Invertebrates are animals that neither possess nor develop a vertebral column (commonly known as a backbone or spine), derived from the notochord. This includes all animals apart from the subphylum Vertebrata. Familiar examples of invertebrates include arthropods (insects, arachnids, crustaceans, and myriapods), mollusks (chitons, snails, bivalves, squids, and octopuses), annelids (earthworms and leeches), and cnidarians (hydras, jellyfishes, sea anemones, and corals).
|The common fruit fly, Drosophila melanogaster, has been used extensively for research.|
|Cladistically included but traditionally excluded taxa|
The majority of animal species are invertebrates; one estimate puts the figure at 97%. Many invertebrate taxa have a greater number and variety of species than the entire subphylum of Vertebrata.
Some so-called invertebrates, such as the Tunicata and Cephalochordata are more closely related to vertebrates than to other invertebrates. This makes the invertebrates paraphyletic, so the term has little meaning in taxonomy.
- 1 Etymology
- 2 Taxonomic significance
- 3 Number of extant species
- 4 Characteristics
- 5 Classification of invertebrates
- 6 History
- 7 In research
- 8 See also
- 9 References
- 10 Further reading
- 11 External links
The word "invertebrate" comes from the Latin word vertebra, which means a joint in general, and sometimes specifically a joint from the spinal column of a vertebrate. The jointed aspect of vertebra is derived from the concept of turning, expressed in the root verto or vorto, to turn. The prefix in- means "not" or "without".
The term invertebrates is not always precise among non-biologists since it does not accurately describe a taxon in the same way that Arthropoda, Vertebrata or Manidae do. Each of these terms describes a valid taxon, phylum, subphylum or family. "Invertebrata" is a term of convenience, not a taxon; it has very little circumscriptional significance except within the Chordata. The Vertebrata as a subphylum comprises such a small proportion of the Metazoa that to speak of the kingdom Animalia in terms of "Vertebrata" and "Invertebrata" has limited practicality. In the more formal taxonomy of Animalia other attributes that logically should precede the presence or absence of the vertebral column in constructing a cladogram, for example, the presence of a notochord. That would at least circumscribe the Chordata. However, even the notochord would be a less fundamental criterion than aspects of embryological development and symmetry or perhaps bauplan.
Despite this, the concept of invertebrates as a taxon of animals has persisted for over a century among the laity, and within the zoological community and in its literature it remains in use as a term of convenience for animals that are not members of the Vertebrata. The following text reflects earlier scientific understanding of the term and of those animals which have constituted it. According to this understanding, invertebrates do not possess a skeleton of bone, either internal or external. They include hugely varied body plans. Many have fluid-filled, hydrostatic skeletons, like jellyfish or worms. Others have hard exoskeletons, outer shells like those of insects and crustaceans. The most familiar invertebrates include the Protozoa, Porifera, Coelenterata, Platyhelminthes, Nematoda, Annelida, Echinodermata, Mollusca and Arthropoda. Arthropoda include insects, crustaceans and arachnids.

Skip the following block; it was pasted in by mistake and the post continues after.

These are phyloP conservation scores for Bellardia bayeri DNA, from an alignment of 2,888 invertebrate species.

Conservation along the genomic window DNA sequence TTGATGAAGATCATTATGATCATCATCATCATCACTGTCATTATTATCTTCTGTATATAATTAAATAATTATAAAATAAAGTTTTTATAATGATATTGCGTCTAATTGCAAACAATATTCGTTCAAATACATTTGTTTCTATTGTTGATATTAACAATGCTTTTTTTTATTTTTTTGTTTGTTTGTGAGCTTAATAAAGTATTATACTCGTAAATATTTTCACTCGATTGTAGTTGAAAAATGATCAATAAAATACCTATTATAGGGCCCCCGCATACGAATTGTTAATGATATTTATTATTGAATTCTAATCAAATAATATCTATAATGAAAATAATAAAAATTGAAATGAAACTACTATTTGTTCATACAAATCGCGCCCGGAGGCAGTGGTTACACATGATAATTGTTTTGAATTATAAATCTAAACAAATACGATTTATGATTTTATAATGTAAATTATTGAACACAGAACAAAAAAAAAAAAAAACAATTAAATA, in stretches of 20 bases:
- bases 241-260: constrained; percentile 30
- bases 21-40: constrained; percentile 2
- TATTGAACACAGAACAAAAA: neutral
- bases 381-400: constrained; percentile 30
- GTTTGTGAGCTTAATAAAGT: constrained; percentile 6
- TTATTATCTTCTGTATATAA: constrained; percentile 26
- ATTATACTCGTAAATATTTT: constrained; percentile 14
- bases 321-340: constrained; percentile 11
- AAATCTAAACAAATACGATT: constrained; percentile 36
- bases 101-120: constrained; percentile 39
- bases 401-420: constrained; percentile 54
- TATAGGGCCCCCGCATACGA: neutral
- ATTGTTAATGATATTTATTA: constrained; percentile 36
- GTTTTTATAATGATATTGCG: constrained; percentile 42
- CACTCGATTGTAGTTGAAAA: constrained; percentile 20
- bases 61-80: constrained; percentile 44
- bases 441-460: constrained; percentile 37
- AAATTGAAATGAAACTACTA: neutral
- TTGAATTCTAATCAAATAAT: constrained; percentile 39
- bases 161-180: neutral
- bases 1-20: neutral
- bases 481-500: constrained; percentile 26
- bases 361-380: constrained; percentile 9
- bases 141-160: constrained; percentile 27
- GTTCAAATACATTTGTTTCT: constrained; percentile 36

Number of extant species
By far the largest number of described invertebrate species are insects. The following table lists the number of described extant species for major invertebrate groups as estimated in the IUCN Red List of Threatened Species, 2014.3.Others
sponges, other worms etc.
|Invertebrate group||Latin name||Image||Estimated number of|
The trait that is common to all invertebrates is the absence of a vertebral column (backbone): this creates a distinction between invertebrates and vertebrates. The distinction is one of convenience only; it is not based on any clear biologically homologous trait, any more than the common trait of having wings functionally unites insects, bats, and birds, or than not having wings unites tortoises, snails and sponges. Being animals, invertebrates are heterotrophs, and require sustenance in the form of the consumption of other organisms. With a few exceptions, such as the Porifera, invertebrates generally have bodies composed of differentiated tissues. There is also typically a digestive chamber with one or two openings to the exterior.
Morphology and symmetry
The body plans of most multicellular organisms exhibit some form of symmetry, whether radial, bilateral, or spherical. A minority, however, exhibit no symmetry. One example of asymmetric invertebrates includes all gastropod species. This is easily seen in snails and sea snails, which have helical shells. Slugs appear externally symmetrical, but their pneumostome (breathing hole) is located on the right side. Other gastropods develop external asymmetry, such as Glaucus atlanticus that develops asymmetrical cerata as they mature. The origin of gastropod asymmetry is a subject of scientific debate.
Other examples of asymmetry are found in fiddler crabs and hermit crabs. They often have one claw much larger than the other. If a male fiddler loses its large claw, it will grow another on the opposite side after moulting. Sessile animals such as sponges are asymmetrical alongside coral colonies (with the exception of the individual polyps that exhibit radial symmetry); alpheidae claws that lack pincers; and some copepods, polyopisthocotyleans, and monogeneans which parasitize by attachment or residency within the gill chamber of their fish hosts).